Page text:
Adult Play-Doh; store that ship

NEW YORK (AP) – The pandemic is turning this into a festive shopping season like no other.

Toy companies target home-stuck adults with a latte-scented Play-Doh and Leghos that become Warhol. Those who have added a puppy to their family in a pandemic can see plenty of gift opportunities for their new furry friend. As more and more people shop online, stores have a dual role as delivery centers to get gifts to the doorstep as quickly as possible.

You can expect the following:



It’s not just kids who need to have fun. Toy companies target bored adults stuck at home during a pandemic. Need something to shake up for your next Zoom meeting? Hasbro has new formable Play-Doh varieties that smell like things recognized by adults: latte, freshly cut grass and smoked meat.

Lego, meanwhile, wants adults to pick up their headphones and “forget about the rest of the world” while turning plastic pieces from their new sets into hanging art like Andy Warhol’s famous Marilyn Monroe portraits.

Marissa DiBartolo, editor-in-chief of The Toy Insider’s game control site, said she saw several coloring books and challenging puzzles with adults in mind.



The “Paw Patrol” canines pay more attention to their tails. With millions of viewers, YouTube stars head toward the game corridor, where TV cartoon characters tend to dominate.

It’s all because kids spend so much time on YouTube instead of cable TV, DiBartolo says. This made the stars of the video-streaming site as recognizable as they were on Nickelodeon.

Blippi’s figures, who wear orange suspenders and direct educational children’s videos on YouTube, are offered by Target and Amazon. At Walmart, toys featuring a kid reviewing toys on Ryan World World’s channel, Ryan Kaji, were big sellers. Game maker VTech is playing a different role in the trend by selling a KidiZoom Creator camera with a green screen so kids can add special effects and pretend to be influencers on YouTube themselves.

And if you need another sign of how many YouTube stars they have become, a 42-foot-tall (13-foot-tall) balloon appeared based on Ryan’s World Kaji on Thursday at Macy’s Thanksgiving parade hovering over TV icons like SpongeBob and yes, Chase from “Paw Patrol”.



Retailers, including Walmart and Best Buy, which already use e-commerce order delivery as their hub, are now coming up with new strategies to make it even faster. The steps occur when a holiday is faced with difficulties that are expected to tax shipping networks and likely cause delays in transportation.

Walmart launched a special program for the holidays this week. Some of your online orders are placed directly from stores that use shipping services like Postmates and DoorDash instead of shippers like FedEx or UPS. The goal is to ensure that customers can get their orders quickly, even on the same day.

Meanwhile, Best Buy says its 340 stores are specifically dedicated to handling larger volumes of online orders, although all of its stores deliver e-commerce packages. Its goal is for the 340 stores to deliver more than 70% of the ship-shop units during the holiday quarter.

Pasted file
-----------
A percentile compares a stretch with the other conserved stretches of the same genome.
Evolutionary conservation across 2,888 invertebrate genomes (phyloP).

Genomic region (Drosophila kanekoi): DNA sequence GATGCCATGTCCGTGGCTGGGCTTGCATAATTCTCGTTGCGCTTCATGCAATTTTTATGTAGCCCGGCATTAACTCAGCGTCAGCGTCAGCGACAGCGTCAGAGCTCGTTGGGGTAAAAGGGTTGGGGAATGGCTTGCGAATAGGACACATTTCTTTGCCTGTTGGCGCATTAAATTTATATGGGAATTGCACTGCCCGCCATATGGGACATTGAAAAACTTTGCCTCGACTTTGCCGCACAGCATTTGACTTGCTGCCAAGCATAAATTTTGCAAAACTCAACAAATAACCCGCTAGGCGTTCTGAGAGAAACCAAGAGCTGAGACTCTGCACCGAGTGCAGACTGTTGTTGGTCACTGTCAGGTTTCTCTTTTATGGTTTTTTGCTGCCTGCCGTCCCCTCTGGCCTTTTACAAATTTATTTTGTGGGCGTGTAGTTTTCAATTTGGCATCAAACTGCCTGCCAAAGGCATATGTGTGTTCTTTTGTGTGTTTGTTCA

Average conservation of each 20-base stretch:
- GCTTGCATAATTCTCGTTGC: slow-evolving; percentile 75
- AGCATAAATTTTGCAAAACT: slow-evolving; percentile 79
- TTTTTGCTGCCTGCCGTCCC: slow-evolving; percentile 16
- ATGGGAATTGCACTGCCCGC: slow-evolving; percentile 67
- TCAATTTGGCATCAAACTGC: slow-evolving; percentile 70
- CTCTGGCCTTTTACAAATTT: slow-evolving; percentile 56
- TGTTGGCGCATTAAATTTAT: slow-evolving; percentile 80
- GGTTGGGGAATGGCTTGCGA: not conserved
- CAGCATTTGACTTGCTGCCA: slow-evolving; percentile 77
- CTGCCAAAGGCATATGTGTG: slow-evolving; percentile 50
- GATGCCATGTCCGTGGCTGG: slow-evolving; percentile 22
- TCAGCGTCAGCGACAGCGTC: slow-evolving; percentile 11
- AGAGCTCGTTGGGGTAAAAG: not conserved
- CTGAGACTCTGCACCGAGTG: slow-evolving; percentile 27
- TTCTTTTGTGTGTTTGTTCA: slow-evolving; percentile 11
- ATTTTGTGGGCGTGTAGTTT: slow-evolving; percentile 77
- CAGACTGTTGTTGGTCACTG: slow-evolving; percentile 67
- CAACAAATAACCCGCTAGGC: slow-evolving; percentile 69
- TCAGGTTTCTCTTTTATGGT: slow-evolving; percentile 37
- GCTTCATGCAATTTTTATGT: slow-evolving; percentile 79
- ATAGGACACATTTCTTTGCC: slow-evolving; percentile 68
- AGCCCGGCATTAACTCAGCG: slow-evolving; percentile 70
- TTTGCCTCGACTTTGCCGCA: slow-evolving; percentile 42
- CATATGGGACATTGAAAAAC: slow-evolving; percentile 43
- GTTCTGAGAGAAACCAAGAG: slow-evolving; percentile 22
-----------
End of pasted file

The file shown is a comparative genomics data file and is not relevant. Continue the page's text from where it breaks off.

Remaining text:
And then many small and medium-sized businesses are increasingly turning to micro-warehouse operators – mini-transport centers in urban areas – to help pack and deliver goods. Ben Jones is the CEO and founder of Ohi, which operates five micro-warehouses for various brands, such as the champagne tonic Olipop, or provides software to third parties at 115 locations to complete e-commerce in the United States. He says he has seen several brands using his software because many cannot guarantee delivery by Christmas with standard delivery if they order products after the first week of December.



Several welcomed puppies and kittens during the pandemic, and shops are forced to shop. Petco sells matching pajamas to dogs and their people with snowflakes and Christmas trees. And Chewy, the online pet store, is becoming more and more personal, writing the names of pets in bandanas, bowls, or beds.

Consulting firm Deloitte expects half of its customers to spend part of their money on pets and other supplies this holiday season.



Not only is the rampant crowd missing this festive season. So will impulse buying – the practice of throwing in extra items such as toys or bath balms when shoppers walk in and out of hallways.

Marshal Cohen, senior industry consultant at market research firm NPD Group, says 25% of holiday purchases are based on impulse. This year, Cohen said he expects that number to drop to about 10% as shoppers dramatically change their online purchases to avoid physical stores. And when they go to stores, customers buy for some purpose and pick up the things they need while trying to minimize COVID-19 exposure

“The impulse buying is the icing on the cake,” Cohen said. “That’s the difference between a successful profitable holiday and a ho hum holiday.” ___

We’ve updated this story to fix that Petco offers the right pajamas for owners and dogs, not the right sweaters.